When girls reach puberty at an unusually early age, they face a significantly higher risk of developing breast cancer later in life.
Now, experts at Cincinnati Children’s and the University of Cincinnati, USA, offer a new, unified explanation for why that increased risk occurs.
Detailed findings were published online in the Journal of Adolescent Health.
The study was led by Frank Biro, MD, one of the nation’s leading experts on puberty and the environment and a team of colleagues.
Essentially, girls who enter puberty early in life – as measured by early breast development and age of first menstrual period – have a longer window of susceptibility to breast cancer.
This window stays propped open for too long because their bodies have higher concentrations of growth hormone and they experience a slower progression (“tempo”) during puberty.
This in turn results in a longer exposure to environmental factors that could influence the developing breast tissue.
“We have been concerned for many years about girls entering puberty at steadily younger ages. A number of studies have established a link between early puberty and breast cancer risk,” Biro says.
“Our study is one of the very few to gather many years of data to comprehensively track the changes young women experience.”
Previous studies have linked earlier age of menarche (the first menstrual period), greater pubertal growth velocity, and earlier age of the pubertal growth spurt as being related to breast cancer risk.
These three pubertal factors are also related to each other.
Previous studies also have found that breast development has been occurring at younger ages, with some girls showing signs as early as age 7.
Typically, menstrual periods begin two to three years afterwards.
For most girls, their periods begin around ages 12 or 13, Biro says.
The age of breast development has been dropping much faster than the age of menarche.
The new study is part of a long-running project to find out why.
“We found important, dynamic relationships between the concentration of human growth factor and of other hormones at critical stages in growth that were not evident in short-term studies and cross-sectional studies. This gives us a more accurate understanding of why early puberty poses a breast cancer risk – and suggests ways for families to help their daughters reduce that risk.”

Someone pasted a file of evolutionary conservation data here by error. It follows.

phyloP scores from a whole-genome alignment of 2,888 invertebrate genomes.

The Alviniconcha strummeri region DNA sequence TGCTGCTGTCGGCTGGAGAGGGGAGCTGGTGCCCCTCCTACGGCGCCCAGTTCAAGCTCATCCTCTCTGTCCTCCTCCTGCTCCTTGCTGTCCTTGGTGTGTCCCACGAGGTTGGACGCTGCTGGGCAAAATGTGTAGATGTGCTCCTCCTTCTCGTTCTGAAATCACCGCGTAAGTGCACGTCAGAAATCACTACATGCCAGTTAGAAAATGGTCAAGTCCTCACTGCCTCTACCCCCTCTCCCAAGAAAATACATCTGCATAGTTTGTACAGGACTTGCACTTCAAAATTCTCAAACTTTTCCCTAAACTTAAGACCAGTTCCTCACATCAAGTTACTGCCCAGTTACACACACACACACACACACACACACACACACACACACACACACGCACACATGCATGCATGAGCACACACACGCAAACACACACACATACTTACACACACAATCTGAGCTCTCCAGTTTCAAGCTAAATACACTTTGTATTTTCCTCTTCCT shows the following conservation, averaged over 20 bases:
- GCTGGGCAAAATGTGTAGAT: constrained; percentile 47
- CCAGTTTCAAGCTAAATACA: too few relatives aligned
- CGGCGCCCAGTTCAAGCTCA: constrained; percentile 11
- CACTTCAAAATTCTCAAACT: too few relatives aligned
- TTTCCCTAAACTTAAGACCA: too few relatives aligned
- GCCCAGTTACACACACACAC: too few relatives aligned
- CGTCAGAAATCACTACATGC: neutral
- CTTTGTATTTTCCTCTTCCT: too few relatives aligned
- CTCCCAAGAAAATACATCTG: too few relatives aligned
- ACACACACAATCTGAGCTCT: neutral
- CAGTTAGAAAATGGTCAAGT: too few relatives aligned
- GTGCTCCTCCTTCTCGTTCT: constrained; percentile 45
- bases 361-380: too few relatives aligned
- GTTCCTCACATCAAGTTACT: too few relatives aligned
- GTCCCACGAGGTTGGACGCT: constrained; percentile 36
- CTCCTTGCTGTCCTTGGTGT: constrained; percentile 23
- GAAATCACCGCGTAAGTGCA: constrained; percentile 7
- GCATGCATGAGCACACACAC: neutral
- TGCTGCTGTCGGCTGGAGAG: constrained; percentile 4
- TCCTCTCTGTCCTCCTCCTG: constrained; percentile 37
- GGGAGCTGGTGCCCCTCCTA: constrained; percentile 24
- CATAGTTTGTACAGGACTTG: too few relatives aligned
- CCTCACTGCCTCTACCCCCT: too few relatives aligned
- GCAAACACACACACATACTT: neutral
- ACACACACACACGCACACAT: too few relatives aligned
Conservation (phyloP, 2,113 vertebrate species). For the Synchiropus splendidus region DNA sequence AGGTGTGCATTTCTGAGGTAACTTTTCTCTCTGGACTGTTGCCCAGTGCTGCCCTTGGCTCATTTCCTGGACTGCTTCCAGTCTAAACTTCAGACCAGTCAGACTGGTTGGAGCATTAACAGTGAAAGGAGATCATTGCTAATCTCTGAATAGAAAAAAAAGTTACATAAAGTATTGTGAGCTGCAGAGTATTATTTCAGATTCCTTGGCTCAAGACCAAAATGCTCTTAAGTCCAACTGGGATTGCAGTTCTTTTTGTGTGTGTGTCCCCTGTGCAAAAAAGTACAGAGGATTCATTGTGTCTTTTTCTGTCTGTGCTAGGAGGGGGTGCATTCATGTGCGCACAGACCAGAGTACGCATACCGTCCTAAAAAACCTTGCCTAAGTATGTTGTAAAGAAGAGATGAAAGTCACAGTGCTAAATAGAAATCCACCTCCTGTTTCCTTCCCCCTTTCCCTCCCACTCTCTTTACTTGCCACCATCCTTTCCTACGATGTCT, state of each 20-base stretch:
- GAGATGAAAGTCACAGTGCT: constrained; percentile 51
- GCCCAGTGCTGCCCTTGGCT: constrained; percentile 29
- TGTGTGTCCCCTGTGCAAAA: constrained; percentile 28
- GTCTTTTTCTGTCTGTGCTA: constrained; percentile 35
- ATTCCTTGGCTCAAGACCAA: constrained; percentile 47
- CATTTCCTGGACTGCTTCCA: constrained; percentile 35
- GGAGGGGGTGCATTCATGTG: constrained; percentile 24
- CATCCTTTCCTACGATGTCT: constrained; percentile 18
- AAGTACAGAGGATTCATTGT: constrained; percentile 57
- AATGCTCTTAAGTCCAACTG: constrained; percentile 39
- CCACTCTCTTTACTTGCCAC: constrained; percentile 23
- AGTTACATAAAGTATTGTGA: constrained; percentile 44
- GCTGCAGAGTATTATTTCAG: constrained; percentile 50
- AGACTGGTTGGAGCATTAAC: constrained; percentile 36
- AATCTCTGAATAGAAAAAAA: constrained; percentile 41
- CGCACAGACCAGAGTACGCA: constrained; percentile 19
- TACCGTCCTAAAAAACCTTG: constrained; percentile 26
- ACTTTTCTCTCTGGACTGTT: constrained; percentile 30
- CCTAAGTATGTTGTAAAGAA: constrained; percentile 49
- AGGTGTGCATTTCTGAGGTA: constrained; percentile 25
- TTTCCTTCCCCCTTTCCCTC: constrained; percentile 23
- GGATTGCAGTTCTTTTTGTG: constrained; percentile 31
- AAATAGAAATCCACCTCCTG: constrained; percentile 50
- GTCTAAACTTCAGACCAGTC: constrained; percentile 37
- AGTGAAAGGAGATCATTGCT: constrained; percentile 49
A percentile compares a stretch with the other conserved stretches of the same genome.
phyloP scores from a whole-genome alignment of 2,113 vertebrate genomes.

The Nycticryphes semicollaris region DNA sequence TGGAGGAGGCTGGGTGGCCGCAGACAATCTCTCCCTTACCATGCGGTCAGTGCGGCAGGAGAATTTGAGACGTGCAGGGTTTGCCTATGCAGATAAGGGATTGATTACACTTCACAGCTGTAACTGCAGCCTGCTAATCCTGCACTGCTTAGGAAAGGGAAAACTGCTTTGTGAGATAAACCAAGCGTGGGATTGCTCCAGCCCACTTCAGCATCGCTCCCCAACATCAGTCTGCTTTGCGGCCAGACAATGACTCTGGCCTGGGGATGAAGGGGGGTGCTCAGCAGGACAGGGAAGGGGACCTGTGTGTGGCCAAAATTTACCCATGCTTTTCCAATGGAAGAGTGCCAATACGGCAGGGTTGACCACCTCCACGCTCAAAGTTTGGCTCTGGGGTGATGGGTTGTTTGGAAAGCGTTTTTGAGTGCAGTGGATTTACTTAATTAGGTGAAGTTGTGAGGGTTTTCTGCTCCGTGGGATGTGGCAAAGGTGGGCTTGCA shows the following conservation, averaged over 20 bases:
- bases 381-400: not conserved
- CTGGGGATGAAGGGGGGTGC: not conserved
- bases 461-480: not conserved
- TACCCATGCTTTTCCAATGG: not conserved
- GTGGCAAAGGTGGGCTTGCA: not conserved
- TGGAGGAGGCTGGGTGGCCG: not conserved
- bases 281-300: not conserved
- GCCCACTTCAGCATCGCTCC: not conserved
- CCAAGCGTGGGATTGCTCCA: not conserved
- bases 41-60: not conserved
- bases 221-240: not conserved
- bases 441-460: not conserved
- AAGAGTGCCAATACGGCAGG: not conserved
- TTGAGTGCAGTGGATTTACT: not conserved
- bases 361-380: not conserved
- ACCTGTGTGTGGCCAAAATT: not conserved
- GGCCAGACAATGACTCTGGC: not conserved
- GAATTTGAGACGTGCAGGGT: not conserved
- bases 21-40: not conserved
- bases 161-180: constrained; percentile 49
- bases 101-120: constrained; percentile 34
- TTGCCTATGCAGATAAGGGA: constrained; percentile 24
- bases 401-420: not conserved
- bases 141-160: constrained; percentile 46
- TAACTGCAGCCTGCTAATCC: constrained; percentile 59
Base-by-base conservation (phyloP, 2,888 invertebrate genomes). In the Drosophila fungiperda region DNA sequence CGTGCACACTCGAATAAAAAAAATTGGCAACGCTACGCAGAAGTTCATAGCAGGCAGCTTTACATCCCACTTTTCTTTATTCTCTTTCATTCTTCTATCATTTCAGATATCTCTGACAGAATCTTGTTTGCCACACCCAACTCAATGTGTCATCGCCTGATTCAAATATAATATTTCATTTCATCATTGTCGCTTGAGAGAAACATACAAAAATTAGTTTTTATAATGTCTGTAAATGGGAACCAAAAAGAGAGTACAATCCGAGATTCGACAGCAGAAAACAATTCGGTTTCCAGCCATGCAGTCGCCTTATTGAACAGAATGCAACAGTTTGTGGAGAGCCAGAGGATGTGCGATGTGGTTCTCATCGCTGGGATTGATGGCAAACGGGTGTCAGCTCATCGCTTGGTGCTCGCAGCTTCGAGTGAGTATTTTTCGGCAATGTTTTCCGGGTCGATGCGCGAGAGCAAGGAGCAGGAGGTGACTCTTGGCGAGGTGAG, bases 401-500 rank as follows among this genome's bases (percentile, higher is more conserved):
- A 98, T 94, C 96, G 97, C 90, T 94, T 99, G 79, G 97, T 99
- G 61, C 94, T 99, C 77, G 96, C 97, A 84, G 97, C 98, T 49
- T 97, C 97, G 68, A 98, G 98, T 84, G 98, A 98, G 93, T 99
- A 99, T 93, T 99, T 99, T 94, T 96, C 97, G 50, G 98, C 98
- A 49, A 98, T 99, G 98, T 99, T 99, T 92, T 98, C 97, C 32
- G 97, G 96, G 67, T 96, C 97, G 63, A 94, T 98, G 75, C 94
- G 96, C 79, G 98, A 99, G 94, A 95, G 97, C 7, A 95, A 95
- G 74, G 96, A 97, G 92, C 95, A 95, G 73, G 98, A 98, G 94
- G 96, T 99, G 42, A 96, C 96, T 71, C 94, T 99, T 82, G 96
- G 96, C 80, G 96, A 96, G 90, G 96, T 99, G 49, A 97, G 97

Of several biochemical changes happening as young girls grow, the new study reports that hormonal factors found in adult women that have been associated with elevated breast cancer risk also are associated with early puberty.
These include higher concentrations of the growth factor IGF-1, and the ratio between the hormones oestrone and androstenedione (E:A). IGF-1 is a potent growth stimulant that is associated with breast density and with breast cancer in adult women.
A greater ratio of oestrone to androstenedione leads to greater overall exposure to oestrogen, another risk factor for breast cancer.
These findings suggest that girls experiencing early puberty can take steps throughout their lives to reduce their breast cancer risk. These include:
- Healthy exercise and eating habits to avoid obesity, a known risk factor for breast cancer.
- Specifically increasing consumption of fruits, vegetables, soy and other foods that contain plant-based weak oestrogens called phytoestrogens. Previous work from the Breast Cancer and the Environment group has found that increased levels of phytoestrogens in the body can replace other stronger oestrogens and thus can moderately delay the onset of puberty.
- Another approach includes living a “greener” lifestyle that minimises exposure to surprisingly common “endocrine disrupting” chemicals, such as phthalates found in many consumer products.